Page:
A had an epiphany whilst at the gym… The lesson came to me when I found myself struggling on bench press.
Do you ever get the feeling that whatever you do and no matter how hard you try, nothing seems to work?
You’re not alone.
I am a creature of learned behaviours when it comes to negative self talk and self-sabotaging behaviours. I have battled with depression, anxiety, and plummeting self-esteem for 15 years. I am in constant company of the “You can’t do it” voice in my head.
It’s this voice that likes to catch me at the most inopportune times – like when I’m trying to lift extreme amount of weight and almost dropping a loaded Olympic bar on my chest.
I gripped the loaded bar with what would have been a personal best, and as soon as I pushed it up I heard, “Uh oh” from somewhere in my brain. Not a good start. This immediately got me thinking, “Oh shit, I can’t lift this. It’s half my body weight. I’m going to drop it on me and break my teeth. I hope no one is filming this, I’ll end up as part of a gym fail video…” et cetera, et cetera, et cetera…
However, by gritting my teeth and busting my little ring out, all while my workout buddy, best mate, personal arse-kicker and boyfriend, harping on me to keep breathing, dig my heels in and push the damn thing, I managed to lift that olympic bar off my chest, 12 times in a row no less, rack it, sit up and wipe the tears away.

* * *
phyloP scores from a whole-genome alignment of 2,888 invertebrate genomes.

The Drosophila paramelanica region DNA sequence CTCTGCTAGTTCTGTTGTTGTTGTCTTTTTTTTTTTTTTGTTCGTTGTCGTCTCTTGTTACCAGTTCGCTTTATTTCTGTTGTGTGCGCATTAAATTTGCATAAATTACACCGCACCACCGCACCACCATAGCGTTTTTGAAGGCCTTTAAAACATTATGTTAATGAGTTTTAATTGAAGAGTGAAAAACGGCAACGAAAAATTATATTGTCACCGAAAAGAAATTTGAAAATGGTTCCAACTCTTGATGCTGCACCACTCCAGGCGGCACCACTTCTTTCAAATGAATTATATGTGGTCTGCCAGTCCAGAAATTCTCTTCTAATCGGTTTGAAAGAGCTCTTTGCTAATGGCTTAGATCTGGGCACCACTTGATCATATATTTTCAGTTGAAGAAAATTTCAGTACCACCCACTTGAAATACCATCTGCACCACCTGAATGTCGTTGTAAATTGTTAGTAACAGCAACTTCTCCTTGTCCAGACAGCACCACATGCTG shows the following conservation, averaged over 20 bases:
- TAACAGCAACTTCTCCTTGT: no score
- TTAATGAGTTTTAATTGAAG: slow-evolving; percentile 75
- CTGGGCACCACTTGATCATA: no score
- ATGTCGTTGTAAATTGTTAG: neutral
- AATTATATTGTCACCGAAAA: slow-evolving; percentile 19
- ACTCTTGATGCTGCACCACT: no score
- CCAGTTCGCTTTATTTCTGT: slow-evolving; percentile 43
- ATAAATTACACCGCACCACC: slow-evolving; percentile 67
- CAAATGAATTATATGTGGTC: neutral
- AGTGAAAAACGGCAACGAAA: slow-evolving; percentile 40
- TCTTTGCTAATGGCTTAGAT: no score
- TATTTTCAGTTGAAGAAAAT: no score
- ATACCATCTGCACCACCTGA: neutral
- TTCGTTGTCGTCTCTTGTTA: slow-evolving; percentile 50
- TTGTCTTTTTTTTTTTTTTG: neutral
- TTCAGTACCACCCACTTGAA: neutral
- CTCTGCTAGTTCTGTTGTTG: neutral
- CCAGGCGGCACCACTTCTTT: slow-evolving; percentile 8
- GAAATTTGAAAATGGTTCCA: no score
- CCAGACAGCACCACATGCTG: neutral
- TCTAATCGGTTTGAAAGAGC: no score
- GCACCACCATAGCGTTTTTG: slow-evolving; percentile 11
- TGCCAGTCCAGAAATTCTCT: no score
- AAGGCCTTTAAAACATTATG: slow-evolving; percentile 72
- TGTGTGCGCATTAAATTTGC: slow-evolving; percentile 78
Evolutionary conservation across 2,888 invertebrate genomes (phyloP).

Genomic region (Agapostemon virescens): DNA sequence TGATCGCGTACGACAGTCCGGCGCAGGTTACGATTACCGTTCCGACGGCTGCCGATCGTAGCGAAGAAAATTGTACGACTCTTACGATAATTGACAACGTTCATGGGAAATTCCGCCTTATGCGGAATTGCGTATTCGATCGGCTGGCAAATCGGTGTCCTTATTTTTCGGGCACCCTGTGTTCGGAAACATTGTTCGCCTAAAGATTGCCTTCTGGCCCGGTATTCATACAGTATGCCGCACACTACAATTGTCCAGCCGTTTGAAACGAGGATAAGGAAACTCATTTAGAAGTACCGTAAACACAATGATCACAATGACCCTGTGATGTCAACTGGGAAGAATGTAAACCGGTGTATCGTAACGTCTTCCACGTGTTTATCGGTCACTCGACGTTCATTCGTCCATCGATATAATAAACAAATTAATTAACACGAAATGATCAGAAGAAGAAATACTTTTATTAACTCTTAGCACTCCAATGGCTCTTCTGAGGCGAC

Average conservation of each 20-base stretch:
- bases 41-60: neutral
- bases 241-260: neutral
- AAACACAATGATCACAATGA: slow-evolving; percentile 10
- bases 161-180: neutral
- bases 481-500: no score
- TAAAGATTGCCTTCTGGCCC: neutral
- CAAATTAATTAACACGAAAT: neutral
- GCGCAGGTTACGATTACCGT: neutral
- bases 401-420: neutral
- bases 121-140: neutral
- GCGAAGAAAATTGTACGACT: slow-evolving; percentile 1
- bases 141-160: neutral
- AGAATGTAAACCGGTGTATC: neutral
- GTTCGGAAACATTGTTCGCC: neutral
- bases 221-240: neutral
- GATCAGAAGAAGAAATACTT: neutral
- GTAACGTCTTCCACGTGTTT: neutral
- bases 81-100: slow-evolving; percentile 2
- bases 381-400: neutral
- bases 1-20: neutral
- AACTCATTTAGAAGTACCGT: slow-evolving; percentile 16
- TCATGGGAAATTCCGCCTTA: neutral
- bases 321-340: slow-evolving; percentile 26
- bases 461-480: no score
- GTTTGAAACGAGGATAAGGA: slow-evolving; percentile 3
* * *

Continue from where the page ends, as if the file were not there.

And it got me thinking – Why is it so easy for me to push myself to the maximum physically and so much harder to do in my personal life? Why can I face up to a cold hunk of metal and show it who’s boss with minimal sooking, but I can’t stand up for myself in my own life?
Answer: The stakes are higher. You drop a weight plate on your toe, you get a bruise. (Or, periodically, lose a toenail) You drop the proverbial weight plate in your personal life? You could potentially lose a friend, one of your teeth, your job or the love of your life. When the stakes are higher, the fear to jump is greater, with crippling effect.
How to combat this fear of losing everything, the fear of failure and the fear of leaping?
I think we all need a personal arse-kicker, someone who (and I’m quoting Elizabeth Gilbert of Eat, Pray, Love fame here) exposes the parts of ourselves we despise the most, so we have no other choice but to combat them. These may not necessarily be your best friend – it could be a work colleague, family friend, brother, cousin, counsellor, or house mate, but they will be an important person in your life nonetheless.
That’s what my training buddy/best mate/boyfriend is to me – a person that points out the parts of myself I want to better and cultivate. A person that will tell me how it is when they have to, knowing that it’s for my benefit, but also does it in a kind way, only wanting me to succeed, because if I succeed, WE’RE better.
All you have to do is dig your heels in, take a big breath, and be willing to shed a few tears and struggle a bit. It might be uncomfortable at the time, but the end results are worth it.